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Heather Mills - Amputee Forum
tesstay

feeling down

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Hey all!

My name is Tess and I'm a new member to this forum. I was born without half of my left arm at the elbow. I have wonderful friends and family, and grew up with much confidence and often cracked jokes about my arm. But starting about a year ago the staring really started to get to me and I've been very self-conscious of my nub and sometimes find myself trying to hide it when meeting new people. I get this idea in my head that once someone realizes I am missing an arm they will be freaked out or if I meet a guy he will no longer be interested in me. How does everyone else cope with these feelings?

Hope everyone had a great weekend!

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Welcome to the forum Tess.... I"m sorry that you are feeling down....

I'm a left below knee so, I would have no idea what you might experience being a below elbow, but I do know about stares. Hard as it may seem, I just take a deep breath, raise my chin up, and do what I have to do. Fortunately, as a child, I had a father that taught me that I am as good as anyone else, and I have never let things stop me by feeling less than anyone else...As far as body issues, I think that is something that we all go through at some point, and it is normal. It's just your reasoning that might be a little off, but, there is a world of people that are out there, that you are PERFECTLY NORMAL to..I think that we all deal with those same issues at some time, it's just your limb that you feel so insecure about.

It's not always easy, being an amputee... but life is so definitley do-able... we just do it a little differently. You sound like such a sweet, polite,young lady. Again, welcome to the forum, and thanks for the intro about yourself...Not everyone does that when they join...Make yourself at home.....

PS.... A little trick I learned... If you really catch someone staring at you because of your limb.. just keep looking at their eyes.. sooner or later, they are going to look up to see if you have caught them starring at you... and they will always find me smiling at them..... They know they have been caught starring... and they are usually the one then, to feel uncomfortable. :smile:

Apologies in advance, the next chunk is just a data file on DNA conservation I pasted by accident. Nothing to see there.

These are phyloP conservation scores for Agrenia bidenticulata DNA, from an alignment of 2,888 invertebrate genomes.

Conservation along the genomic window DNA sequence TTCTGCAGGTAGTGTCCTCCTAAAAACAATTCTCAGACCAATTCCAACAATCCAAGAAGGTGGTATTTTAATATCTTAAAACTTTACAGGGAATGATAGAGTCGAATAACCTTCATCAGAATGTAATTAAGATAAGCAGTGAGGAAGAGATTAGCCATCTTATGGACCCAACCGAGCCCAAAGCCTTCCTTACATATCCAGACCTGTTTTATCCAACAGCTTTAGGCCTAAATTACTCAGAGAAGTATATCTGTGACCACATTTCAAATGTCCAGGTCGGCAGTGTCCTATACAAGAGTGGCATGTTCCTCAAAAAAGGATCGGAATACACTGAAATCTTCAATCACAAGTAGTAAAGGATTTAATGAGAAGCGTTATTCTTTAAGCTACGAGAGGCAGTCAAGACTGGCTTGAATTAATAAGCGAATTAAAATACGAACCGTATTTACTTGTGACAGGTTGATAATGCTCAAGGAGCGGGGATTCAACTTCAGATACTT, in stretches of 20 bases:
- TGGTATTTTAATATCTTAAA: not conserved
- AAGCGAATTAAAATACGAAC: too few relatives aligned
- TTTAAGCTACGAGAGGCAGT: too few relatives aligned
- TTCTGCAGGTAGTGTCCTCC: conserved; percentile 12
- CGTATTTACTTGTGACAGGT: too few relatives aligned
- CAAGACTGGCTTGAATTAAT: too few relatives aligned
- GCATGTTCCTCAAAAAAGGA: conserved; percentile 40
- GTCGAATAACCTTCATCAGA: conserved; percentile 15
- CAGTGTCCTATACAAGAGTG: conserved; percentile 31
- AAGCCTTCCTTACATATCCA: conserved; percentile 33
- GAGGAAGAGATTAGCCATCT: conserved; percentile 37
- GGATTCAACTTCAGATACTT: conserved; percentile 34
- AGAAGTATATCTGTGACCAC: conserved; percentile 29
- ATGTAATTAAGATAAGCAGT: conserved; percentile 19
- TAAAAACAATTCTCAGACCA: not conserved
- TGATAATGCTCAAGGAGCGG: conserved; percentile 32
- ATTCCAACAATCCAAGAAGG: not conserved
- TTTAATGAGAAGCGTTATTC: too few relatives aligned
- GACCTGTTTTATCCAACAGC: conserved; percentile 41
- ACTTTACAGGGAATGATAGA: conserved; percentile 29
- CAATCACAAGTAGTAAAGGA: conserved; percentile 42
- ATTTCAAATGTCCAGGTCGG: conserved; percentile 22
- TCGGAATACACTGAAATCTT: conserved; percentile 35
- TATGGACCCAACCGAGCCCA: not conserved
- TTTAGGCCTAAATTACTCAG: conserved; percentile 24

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Hello Tess,

Needless to say I get my fair share of stares. I either smile at them or look elsewhere and move on. The children are the best. They come back for 2 or 3 looks sometimes. The parents just about die if they ask me, "where are your legs?".

I hope you start feeling like your old self. I myself do not like looking in a mirror to see me in the chair.

I can tell you you'll get a lot of support and happy thoughts here. Hang in there. God bless you and your family.

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Welcome to the forum, Tess. I love the beach and the boat, so my biggest fear was people seeing me in a swim suit. Missing a leg definitely made me quit worrying what my body looked like at the beach! What I thought was, if I saw someone like me, I would think or say, "you go girl". So rather than think someone is staring and thinking how odd I look, I choose to think they are staring because they think I'm courageous! Because that's what I would think about someone else.

I will admit there are times here and there when I feel a little self-conscious. But I am who I am, and people (well, most people) love me just as I am. :smile: And they love you too.

Tammie's advice, as usual, is spot on.

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I'm with you Marcia. You go!!!

I don't give a rip what people think or how much they stare. I have a beautiful leg just to gather their stares.

I have a friend with pictures of his prosthetic leg in his wallet. When he finds someone staring at him, he just gives them one. LOL You'd have to know Wayne though. He's a crazy kind of guy.

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Hi Tess,

Welcome to the forum. I know this is a late addition, but end of term is crazy not only for student, but those who teach. I am getting caught up these wonderful postings.

I too am sorry you are feeling down. I am a BK amp and in the beginning I wanted to look "normal" again, so I wanted a leg covering. And some of the staring stopped, but I am so active I kept ripping the cover and that looked even more weird. Then I went to the Annual conference of America Coalition of Amputees and met lots of wonderful people who had "naked" legs and it really made me think. So, last year I too had a "naked" leg. Yes, people now stare, but for me it is a chance for education (I am a teacher all the time--I love to teach). I usually go up and pull up my skirt/pants and show them my beautiful leg--the socket is covered with great quilting fabric. If they don't freak out--few do--they learn something and that amputees are truly differently abled, not disabled.

This forum is a GREAT place to share feelings etc. I have found people here really listen and care.

Peace, Beth Marie

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